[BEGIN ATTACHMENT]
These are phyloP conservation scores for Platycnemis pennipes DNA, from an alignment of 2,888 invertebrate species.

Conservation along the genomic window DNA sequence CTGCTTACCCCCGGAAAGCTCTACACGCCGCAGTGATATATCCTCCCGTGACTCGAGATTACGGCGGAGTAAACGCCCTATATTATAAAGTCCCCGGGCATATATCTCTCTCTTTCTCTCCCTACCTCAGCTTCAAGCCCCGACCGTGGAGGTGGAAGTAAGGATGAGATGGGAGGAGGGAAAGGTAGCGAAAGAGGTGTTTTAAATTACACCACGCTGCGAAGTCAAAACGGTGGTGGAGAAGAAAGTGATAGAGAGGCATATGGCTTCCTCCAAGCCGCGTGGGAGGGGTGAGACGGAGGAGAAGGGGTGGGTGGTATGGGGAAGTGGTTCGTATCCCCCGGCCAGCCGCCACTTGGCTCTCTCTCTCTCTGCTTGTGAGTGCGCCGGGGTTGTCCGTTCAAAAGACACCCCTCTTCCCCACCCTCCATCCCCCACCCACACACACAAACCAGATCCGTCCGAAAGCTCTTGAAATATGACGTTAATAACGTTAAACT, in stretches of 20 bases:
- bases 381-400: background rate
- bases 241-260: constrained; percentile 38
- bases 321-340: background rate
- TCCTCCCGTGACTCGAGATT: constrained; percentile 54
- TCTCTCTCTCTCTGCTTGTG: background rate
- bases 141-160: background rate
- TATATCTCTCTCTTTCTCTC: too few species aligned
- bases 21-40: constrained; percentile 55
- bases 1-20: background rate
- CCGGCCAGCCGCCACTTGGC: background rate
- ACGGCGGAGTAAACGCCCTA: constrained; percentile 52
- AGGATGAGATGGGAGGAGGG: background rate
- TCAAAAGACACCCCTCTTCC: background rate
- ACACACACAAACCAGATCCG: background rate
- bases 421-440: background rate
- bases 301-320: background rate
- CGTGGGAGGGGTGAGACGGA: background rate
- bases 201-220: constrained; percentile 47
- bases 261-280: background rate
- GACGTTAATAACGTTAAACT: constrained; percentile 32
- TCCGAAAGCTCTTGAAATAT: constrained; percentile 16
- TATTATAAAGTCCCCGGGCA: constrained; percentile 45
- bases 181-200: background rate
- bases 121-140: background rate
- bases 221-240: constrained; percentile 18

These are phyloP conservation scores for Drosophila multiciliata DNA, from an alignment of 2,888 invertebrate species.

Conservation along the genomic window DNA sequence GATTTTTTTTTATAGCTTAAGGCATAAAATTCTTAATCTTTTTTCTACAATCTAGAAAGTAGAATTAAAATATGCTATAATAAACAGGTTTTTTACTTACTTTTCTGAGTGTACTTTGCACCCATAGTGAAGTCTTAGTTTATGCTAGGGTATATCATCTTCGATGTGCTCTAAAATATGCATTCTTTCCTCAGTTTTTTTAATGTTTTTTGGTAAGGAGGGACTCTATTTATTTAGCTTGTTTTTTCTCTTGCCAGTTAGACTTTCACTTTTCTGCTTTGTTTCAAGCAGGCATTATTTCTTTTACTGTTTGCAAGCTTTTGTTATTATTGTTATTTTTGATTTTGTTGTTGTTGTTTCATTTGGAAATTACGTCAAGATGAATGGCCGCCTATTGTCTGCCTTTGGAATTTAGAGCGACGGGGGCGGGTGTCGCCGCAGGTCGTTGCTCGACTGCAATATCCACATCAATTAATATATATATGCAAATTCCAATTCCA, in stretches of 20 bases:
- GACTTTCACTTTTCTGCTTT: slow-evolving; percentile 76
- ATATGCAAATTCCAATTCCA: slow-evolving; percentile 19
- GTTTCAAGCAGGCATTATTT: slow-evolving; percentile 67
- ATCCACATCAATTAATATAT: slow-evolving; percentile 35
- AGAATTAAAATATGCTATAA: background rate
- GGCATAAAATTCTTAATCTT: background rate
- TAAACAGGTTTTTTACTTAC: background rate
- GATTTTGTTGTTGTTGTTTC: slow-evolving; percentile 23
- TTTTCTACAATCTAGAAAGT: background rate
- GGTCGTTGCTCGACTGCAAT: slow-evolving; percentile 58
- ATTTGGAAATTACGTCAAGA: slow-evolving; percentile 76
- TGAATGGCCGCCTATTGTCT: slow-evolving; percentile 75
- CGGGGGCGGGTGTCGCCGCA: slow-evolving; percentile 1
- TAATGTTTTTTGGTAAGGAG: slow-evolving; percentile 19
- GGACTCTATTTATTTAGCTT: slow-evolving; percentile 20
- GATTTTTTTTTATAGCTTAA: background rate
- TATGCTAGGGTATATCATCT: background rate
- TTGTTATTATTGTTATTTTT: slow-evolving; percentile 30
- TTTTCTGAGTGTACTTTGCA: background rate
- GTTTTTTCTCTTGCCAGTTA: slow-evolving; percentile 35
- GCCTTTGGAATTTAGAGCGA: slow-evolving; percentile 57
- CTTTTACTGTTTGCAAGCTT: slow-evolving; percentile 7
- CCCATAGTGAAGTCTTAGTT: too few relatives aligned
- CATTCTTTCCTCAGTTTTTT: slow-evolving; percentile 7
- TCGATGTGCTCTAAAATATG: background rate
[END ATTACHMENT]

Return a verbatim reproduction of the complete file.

These are phyloP conservation scores for Platycnemis pennipes DNA, from an alignment of 2,888 invertebrate species.

Conservation along the genomic window DNA sequence CTGCTTACCCCCGGAAAGCTCTACACGCCGCAGTGATATATCCTCCCGTGACTCGAGATTACGGCGGAGTAAACGCCCTATATTATAAAGTCCCCGGGCATATATCTCTCTCTTTCTCTCCCTACCTCAGCTTCAAGCCCCGACCGTGGAGGTGGAAGTAAGGATGAGATGGGAGGAGGGAAAGGTAGCGAAAGAGGTGTTTTAAATTACACCACGCTGCGAAGTCAAAACGGTGGTGGAGAAGAAAGTGATAGAGAGGCATATGGCTTCCTCCAAGCCGCGTGGGAGGGGTGAGACGGAGGAGAAGGGGTGGGTGGTATGGGGAAGTGGTTCGTATCCCCCGGCCAGCCGCCACTTGGCTCTCTCTCTCTCTGCTTGTGAGTGCGCCGGGGTTGTCCGTTCAAAAGACACCCCTCTTCCCCACCCTCCATCCCCCACCCACACACACAAACCAGATCCGTCCGAAAGCTCTTGAAATATGACGTTAATAACGTTAAACT, in stretches of 20 bases:
- bases 381-400: background rate
- bases 241-260: constrained; percentile 38
- bases 321-340: background rate
- TCCTCCCGTGACTCGAGATT: constrained; percentile 54
- TCTCTCTCTCTCTGCTTGTG: background rate
- bases 141-160: background rate
- TATATCTCTCTCTTTCTCTC: too few species aligned
- bases 21-40: constrained; percentile 55
- bases 1-20: background rate
- CCGGCCAGCCGCCACTTGGC: background rate
- ACGGCGGAGTAAACGCCCTA: constrained; percentile 52
- AGGATGAGATGGGAGGAGGG: background rate
- TCAAAAGACACCCCTCTTCC: background rate
- ACACACACAAACCAGATCCG: background rate
- bases 421-440: background rate
- bases 301-320: background rate
- CGTGGGAGGGGTGAGACGGA: background rate
- bases 201-220: constrained; percentile 47
- bases 261-280: background rate
- GACGTTAATAACGTTAAACT: constrained; percentile 32
- TCCGAAAGCTCTTGAAATAT: constrained; percentile 16
- TATTATAAAGTCCCCGGGCA: constrained; percentile 45
- bases 181-200: background rate
- bases 121-140: background rate
- bases 221-240: constrained; percentile 18

These are phyloP conservation scores for Drosophila multiciliata DNA, from an alignment of 2,888 invertebrate species.

Conservation along the genomic window DNA sequence GATTTTTTTTTATAGCTTAAGGCATAAAATTCTTAATCTTTTTTCTACAATCTAGAAAGTAGAATTAAAATATGCTATAATAAACAGGTTTTTTACTTACTTTTCTGAGTGTACTTTGCACCCATAGTGAAGTCTTAGTTTATGCTAGGGTATATCATCTTCGATGTGCTCTAAAATATGCATTCTTTCCTCAGTTTTTTTAATGTTTTTTGGTAAGGAGGGACTCTATTTATTTAGCTTGTTTTTTCTCTTGCCAGTTAGACTTTCACTTTTCTGCTTTGTTTCAAGCAGGCATTATTTCTTTTACTGTTTGCAAGCTTTTGTTATTATTGTTATTTTTGATTTTGTTGTTGTTGTTTCATTTGGAAATTACGTCAAGATGAATGGCCGCCTATTGTCTGCCTTTGGAATTTAGAGCGACGGGGGCGGGTGTCGCCGCAGGTCGTTGCTCGACTGCAATATCCACATCAATTAATATATATATGCAAATTCCAATTCCA, in stretches of 20 bases:
- GACTTTCACTTTTCTGCTTT: slow-evolving; percentile 76
- ATATGCAAATTCCAATTCCA: slow-evolving; percentile 19
- GTTTCAAGCAGGCATTATTT: slow-evolving; percentile 67
- ATCCACATCAATTAATATAT: slow-evolving; percentile 35
- AGAATTAAAATATGCTATAA: background rate
- GGCATAAAATTCTTAATCTT: background rate
- TAAACAGGTTTTTTACTTAC: background rate
- GATTTTGTTGTTGTTGTTTC: slow-evolving; percentile 23
- TTTTCTACAATCTAGAAAGT: background rate
- GGTCGTTGCTCGACTGCAAT: slow-evolving; percentile 58
- ATTTGGAAATTACGTCAAGA: slow-evolving; percentile 76
- TGAATGGCCGCCTATTGTCT: slow-evolving; percentile 75
- CGGGGGCGGGTGTCGCCGCA: slow-evolving; percentile 1
- TAATGTTTTTTGGTAAGGAG: slow-evolving; percentile 19
- GGACTCTATTTATTTAGCTT: slow-evolving; percentile 20
- GATTTTTTTTTATAGCTTAA: background rate
- TATGCTAGGGTATATCATCT: background rate
- TTGTTATTATTGTTATTTTT: slow-evolving; percentile 30
- TTTTCTGAGTGTACTTTGCA: background rate
- GTTTTTTCTCTTGCCAGTTA: slow-evolving; percentile 35
- GCCTTTGGAATTTAGAGCGA: slow-evolving; percentile 57
- CTTTTACTGTTTGCAAGCTT: slow-evolving; percentile 7
- CCCATAGTGAAGTCTTAGTT: too few relatives aligned
- CATTCTTTCCTCAGTTTTTT: slow-evolving; percentile 7
- TCGATGTGCTCTAAAATATG: background rate